Carbon Monoxide Poisoning: Who Is Liable?

Carbon Monoxide Poisoning: Who Is Liable?

As a colorless and odorless gas, carbon monoxide is produced by burning fuel, such as natural gas, fuel oil, coal, wood, and charcoal. Unfortunately, exposure to the gas can cause serious side effects that can result in lasting injuries and even death.

According to the Centers for Disease Control and Prevention (CDC), a total of 2,244 fatalities were caused from unintentional carbon monoxide poisoning between 2010 and 2015, with the highest numbers of deaths each year occurring during the winter season. In 2015, a total of 393 deaths occurred due to unintentional carbon monoxide poisoning, with 36 percent of the fatalities happening in December, January, or February.

Carbon monoxide poisoning can also give rise to personal injury lawsuits in certain situations. But who can be held liable for this type of injury?

The answer, landlords and businesses. These entities are legally required to take reasonable steps to avoid carbon monoxide poisoning from happening on the property. Standard safety precautions may include certain preventative actions such as conducting regular tests, installing carbon monoxide detectors, and complying with building codes and safety regulations. For instance, California landlords are responsible for installing a carbon monoxide detector outside of each bedroom in most apartment buildings, as well as testing and repairing the device.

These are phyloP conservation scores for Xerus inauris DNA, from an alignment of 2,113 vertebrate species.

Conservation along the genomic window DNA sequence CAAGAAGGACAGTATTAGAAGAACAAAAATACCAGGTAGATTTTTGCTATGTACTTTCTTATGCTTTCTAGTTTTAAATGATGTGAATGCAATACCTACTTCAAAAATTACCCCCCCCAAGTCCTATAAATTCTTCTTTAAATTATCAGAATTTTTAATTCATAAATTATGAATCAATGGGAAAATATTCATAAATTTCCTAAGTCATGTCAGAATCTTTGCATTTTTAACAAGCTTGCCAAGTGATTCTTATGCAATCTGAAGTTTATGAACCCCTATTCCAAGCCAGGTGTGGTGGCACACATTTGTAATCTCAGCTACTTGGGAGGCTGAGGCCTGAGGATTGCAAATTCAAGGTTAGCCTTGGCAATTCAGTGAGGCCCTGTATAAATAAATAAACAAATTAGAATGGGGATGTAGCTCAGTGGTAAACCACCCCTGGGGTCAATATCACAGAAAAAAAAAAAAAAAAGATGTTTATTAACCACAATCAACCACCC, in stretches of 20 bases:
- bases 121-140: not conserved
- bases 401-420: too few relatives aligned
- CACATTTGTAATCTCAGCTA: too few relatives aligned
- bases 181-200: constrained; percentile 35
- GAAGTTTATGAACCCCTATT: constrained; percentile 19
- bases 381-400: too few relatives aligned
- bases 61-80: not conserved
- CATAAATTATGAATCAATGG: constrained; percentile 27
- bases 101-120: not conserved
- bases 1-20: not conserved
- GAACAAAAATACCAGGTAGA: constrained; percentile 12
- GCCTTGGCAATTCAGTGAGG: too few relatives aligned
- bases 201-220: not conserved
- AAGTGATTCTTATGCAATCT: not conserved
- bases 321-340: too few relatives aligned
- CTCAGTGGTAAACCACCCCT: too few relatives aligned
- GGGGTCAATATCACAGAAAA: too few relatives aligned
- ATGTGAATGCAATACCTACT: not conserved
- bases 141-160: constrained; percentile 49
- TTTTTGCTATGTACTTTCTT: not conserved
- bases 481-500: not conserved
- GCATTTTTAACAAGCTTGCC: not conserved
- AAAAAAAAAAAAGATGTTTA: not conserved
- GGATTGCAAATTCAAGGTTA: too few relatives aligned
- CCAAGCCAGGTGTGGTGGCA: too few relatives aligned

So, for example, if a tenant’s carbon monoxide exposure is caused by the landlord’s failure to maintain or repair a furnace, pipe or another device in an area exposed the tenant to carbon monoxide, then the landlord can be held liable for the tenant’s injury. If a city ordinance makes it mandatory for the landlord to conduct an inspection and repair appliances or devices that may expose a tenant to carbon monoxide and the landlord fails to do so, that situation can result in a personal injury lawsuit.

By contrast, if a tenant’s exposure to carbon monoxide resulted from a malfunctioning appliance on his/her property, and it wasn't defective when the tenancy started, then landlord liability is less clear. In other words, if your landlord didn’t violate any laws or regulations, and was unaware of the defective device, then he/she is not liable for any resulting injuries or deaths caused by carbon monoxide exposure. However, in cases involving defective appliances, the manufacturer of the device may be held liable.

For more information about carbon monoxide poisoning cases, contact our San Jose personal injury lawyer at Caputo & Van Der Walde LLP today.

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